What is linen made of?
Linen (one of the oldest textile in the world!) is made from fibers of the flax plant. The earliest evidence of humans using wild flax as a textile comes from the Southeastern Europe. Dyed flax fibers found in Dzudzuana Cave (present day Republic of Georgia) reveal that the usage of linen textile from wild flax may date circa 36,000 BC. According historical sources, flax plant was first domesticated in Asia and the Mediterranean circa 9,000 years ago. Flax (Linum usitatissimum L. – the most useful, its etymology and actual meaning) is a cultivated plant grown by the humans since ancient times, even mentioned in the Bible. Flax was cultivated extensively in ancient Egypt. In the 4-5th millennium BC Egyptians sewed clothing, sails, and ropes from linen. Egyptian priests wore only linen clothing as flax was considered a symbol of purity. Also, mummies were embalmed using linen. Use of the crop steadily spread, reaching Western Europe. Flax cultivation in Lithuania started circa 4,000 years ago.
Where flax plants are grown nowadays? Flax is grown in many parts of the world, including such countries as Canada, Russia, Ukraine, France, Argentina, Italy, Germany, UK, Holland, Belgium, etc. However, top quality flax is primarily grown in European countries.
What is the most suitable weather for the flax to grow? The plant prefers cool cloudy weather (it grows taller when lacks light, therefore it is sown as early as possible) and it needs sufficient moisture when blooming. The incidence of weeds is one of the biggest problems in flax and linseed growing.
How does a flax plant look like? It has approx. one meter-tall stem, 80-100 leaves and beautiful blue flowers (less common are white, purple or pink flowers). The plant is called ‘most useful’ as all of its parts are used by humans: seeds for food; long fibers for thin high quality fabrics; shorter flax fibers for low quality fabrics, bags, and ropes; whereas, shoves for house insulation and animal bedding.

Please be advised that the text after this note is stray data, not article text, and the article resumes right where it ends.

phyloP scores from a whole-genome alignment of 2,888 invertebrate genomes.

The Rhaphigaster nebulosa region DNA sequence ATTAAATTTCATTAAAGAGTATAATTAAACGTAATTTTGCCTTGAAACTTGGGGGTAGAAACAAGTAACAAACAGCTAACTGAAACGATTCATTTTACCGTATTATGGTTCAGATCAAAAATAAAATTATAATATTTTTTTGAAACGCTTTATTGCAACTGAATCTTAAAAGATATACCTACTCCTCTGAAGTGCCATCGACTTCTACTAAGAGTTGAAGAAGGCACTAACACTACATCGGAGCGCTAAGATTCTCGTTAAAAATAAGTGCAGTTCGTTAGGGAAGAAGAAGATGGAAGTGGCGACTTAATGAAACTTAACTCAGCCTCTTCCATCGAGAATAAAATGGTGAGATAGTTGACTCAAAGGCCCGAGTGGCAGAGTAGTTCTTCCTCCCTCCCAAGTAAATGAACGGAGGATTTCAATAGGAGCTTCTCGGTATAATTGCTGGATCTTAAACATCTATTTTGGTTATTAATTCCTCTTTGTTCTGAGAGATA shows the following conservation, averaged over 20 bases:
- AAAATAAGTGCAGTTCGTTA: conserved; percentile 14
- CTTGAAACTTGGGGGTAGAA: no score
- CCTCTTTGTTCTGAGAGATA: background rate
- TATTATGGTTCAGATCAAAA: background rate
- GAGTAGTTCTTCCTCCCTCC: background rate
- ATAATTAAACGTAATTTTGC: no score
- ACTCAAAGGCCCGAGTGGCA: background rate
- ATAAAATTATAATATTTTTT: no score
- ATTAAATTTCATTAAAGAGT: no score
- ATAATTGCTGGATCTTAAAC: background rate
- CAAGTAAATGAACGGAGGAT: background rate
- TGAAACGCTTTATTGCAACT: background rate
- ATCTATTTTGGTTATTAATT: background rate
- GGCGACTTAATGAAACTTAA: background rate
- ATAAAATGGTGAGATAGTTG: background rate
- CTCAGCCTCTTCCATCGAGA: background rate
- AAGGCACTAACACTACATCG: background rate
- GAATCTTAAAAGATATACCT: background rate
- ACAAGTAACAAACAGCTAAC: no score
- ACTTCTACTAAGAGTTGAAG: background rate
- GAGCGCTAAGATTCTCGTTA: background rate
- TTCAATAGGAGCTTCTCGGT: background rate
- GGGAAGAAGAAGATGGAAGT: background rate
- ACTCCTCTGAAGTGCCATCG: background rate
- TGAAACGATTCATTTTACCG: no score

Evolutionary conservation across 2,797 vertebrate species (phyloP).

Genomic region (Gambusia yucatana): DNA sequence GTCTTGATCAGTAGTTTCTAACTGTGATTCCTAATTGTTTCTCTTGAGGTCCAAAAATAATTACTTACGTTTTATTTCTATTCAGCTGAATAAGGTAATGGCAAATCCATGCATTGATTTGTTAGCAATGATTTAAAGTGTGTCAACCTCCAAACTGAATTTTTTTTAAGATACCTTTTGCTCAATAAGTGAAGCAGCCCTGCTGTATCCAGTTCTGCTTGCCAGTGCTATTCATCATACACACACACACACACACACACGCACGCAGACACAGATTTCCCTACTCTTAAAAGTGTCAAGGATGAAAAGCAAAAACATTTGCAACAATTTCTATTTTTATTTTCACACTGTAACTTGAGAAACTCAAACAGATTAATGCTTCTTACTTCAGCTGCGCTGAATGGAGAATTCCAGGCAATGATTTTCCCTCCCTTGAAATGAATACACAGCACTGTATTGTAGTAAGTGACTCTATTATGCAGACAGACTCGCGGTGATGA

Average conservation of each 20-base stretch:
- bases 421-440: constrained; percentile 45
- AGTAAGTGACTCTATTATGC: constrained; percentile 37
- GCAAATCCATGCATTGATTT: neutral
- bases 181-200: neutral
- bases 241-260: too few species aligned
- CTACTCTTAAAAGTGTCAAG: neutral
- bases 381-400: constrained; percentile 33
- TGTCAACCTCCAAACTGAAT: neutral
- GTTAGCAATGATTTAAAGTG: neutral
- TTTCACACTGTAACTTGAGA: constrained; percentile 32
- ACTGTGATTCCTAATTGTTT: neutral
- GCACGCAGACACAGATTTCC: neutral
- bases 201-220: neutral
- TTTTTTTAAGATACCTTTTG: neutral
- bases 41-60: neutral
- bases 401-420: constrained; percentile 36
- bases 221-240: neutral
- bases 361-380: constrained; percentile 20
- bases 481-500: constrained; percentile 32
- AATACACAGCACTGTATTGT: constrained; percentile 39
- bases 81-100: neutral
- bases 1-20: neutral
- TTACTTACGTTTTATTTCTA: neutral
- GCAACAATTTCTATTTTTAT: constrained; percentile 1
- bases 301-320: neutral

Flax plants grow very fast. They are sown in March – April; and after about 100 days are harvested for fiber production already. By the end of July flax plants are pulled up with the roots but not cut. It is done this way in order to keep the stem as long as possible. The longer and thicker stem, the better flax fiber.
After pulling, flax is laid down in the fields. Outer part of the stem dries and breaks; microorganisms and enzymes penetrate deeper breaking down the natural pectin between fibers and stem wood. This process is called retting. As opposed to pulling, retting needs moist. In ancient Lithuania, flax was soaked for 2-3 weeks to make it easier for the fiber to separate from the parts unsuitable for spinning.
The retted plants are ready for further processing: scutching and hackling. The stem has about 20-30% fiber which is separated from the stem. The fiber is extracted by breaking the woody stalk of the plant into pieces called shoves. Additionally shorter linen fibers are sorted out – removed. Long flax fiber is spun into the yarn.
Linen yarn can be used in their natural (grey) color, bleached or dyed in a range of different colors. Linen threads (yarn) are tied as warps and wefts in the looms for weaving linen fabrics in our factory. Our customers use our linen yarn for crochet, knitting, needlepoint, embroidery, etc. That’s how a flax plant becomes high quality linen textile products.
Linen is made of a flax plant
Nowadays flax is grown in many parts of the world; but top quality fibers come from European countries.
Grown flax are pulled, retted, scotched and hackled before the spinning.